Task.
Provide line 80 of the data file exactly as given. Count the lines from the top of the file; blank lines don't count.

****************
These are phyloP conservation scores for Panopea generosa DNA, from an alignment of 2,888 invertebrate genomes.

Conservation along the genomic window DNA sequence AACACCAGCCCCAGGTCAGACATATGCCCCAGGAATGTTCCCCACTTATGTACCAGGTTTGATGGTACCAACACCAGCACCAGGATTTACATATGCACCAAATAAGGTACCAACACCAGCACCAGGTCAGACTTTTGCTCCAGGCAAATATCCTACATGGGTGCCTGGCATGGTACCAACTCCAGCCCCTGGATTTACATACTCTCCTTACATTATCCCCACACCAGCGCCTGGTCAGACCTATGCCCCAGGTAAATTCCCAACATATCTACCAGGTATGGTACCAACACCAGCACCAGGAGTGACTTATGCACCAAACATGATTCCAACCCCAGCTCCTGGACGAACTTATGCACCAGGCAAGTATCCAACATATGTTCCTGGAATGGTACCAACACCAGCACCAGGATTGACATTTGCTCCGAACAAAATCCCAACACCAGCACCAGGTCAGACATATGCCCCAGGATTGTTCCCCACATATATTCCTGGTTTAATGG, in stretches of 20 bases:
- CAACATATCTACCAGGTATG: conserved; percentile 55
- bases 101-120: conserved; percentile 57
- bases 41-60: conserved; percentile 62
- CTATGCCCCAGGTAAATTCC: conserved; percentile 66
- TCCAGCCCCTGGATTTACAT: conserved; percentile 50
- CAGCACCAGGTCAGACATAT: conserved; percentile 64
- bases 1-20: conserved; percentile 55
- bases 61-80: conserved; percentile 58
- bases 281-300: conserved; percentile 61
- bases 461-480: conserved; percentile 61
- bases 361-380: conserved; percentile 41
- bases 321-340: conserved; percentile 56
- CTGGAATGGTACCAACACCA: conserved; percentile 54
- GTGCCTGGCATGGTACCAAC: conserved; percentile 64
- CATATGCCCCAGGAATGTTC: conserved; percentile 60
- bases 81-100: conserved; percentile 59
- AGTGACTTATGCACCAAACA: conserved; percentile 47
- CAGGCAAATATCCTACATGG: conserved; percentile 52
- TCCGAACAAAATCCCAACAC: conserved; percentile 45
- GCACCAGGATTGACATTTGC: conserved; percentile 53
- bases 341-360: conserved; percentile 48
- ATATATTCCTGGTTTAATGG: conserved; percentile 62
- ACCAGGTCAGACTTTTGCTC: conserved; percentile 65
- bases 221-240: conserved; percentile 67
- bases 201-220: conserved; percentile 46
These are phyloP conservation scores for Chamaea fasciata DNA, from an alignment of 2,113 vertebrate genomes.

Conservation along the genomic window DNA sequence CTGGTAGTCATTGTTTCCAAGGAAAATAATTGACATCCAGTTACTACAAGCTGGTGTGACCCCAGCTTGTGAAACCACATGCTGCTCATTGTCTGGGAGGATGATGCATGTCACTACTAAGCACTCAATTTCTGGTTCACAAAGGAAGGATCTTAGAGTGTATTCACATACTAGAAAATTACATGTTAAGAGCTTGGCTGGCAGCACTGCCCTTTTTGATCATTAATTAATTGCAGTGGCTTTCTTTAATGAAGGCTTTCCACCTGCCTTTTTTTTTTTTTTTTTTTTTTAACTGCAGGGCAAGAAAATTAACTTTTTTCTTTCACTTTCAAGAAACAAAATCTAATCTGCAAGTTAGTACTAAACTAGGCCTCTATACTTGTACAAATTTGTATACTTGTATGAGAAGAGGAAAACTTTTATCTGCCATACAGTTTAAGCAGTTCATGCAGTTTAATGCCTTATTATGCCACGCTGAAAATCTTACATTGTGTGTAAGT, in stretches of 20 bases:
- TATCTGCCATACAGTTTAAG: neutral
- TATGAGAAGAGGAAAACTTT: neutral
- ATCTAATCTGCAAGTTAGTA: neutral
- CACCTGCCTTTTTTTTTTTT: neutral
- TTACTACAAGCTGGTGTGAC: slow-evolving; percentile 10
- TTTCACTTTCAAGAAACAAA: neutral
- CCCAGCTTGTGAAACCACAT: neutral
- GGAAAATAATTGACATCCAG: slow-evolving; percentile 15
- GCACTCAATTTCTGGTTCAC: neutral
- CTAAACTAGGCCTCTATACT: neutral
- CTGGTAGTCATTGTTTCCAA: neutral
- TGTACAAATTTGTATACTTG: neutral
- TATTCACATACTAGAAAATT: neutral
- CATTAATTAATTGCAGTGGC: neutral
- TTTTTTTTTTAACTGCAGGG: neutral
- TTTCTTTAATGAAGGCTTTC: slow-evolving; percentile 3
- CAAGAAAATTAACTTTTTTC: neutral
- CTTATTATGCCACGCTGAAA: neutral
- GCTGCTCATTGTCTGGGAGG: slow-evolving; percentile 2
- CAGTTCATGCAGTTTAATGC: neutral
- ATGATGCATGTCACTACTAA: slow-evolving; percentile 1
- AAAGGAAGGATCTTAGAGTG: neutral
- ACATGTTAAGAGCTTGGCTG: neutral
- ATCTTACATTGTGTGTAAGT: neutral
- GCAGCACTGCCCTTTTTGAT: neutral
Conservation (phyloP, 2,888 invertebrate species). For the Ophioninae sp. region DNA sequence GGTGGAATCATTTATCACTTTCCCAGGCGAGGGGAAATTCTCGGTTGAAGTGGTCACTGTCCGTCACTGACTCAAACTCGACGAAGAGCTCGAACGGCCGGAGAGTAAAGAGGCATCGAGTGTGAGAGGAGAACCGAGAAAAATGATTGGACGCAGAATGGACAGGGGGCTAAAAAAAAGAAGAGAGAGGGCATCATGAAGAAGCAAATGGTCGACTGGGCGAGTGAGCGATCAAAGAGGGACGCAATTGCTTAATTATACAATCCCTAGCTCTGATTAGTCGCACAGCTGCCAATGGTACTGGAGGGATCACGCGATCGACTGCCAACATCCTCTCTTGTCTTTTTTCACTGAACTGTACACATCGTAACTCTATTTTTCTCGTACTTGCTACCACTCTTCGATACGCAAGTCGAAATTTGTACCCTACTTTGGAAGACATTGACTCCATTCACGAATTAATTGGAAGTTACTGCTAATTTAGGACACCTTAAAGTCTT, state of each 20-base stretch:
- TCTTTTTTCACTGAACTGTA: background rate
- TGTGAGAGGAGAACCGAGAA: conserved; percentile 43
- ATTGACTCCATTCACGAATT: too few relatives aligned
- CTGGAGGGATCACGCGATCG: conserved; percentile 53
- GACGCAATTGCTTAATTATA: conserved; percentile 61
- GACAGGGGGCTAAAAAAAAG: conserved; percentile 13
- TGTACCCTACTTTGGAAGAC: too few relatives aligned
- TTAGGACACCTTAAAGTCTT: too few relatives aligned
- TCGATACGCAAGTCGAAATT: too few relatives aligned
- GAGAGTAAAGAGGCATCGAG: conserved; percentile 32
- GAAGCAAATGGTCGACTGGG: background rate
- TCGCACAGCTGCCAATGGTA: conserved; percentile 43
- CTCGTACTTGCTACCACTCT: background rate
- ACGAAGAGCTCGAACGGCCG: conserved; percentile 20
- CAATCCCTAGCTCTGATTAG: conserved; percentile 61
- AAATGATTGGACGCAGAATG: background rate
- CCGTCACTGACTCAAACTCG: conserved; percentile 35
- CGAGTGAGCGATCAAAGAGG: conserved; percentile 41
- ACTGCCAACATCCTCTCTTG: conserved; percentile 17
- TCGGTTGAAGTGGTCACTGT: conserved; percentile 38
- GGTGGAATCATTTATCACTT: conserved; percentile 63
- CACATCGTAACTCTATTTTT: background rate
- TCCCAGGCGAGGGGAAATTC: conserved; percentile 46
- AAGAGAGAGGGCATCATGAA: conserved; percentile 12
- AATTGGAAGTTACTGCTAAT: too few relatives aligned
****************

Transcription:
- AATTGGAAGTTACTGCTAAT: too few relatives aligned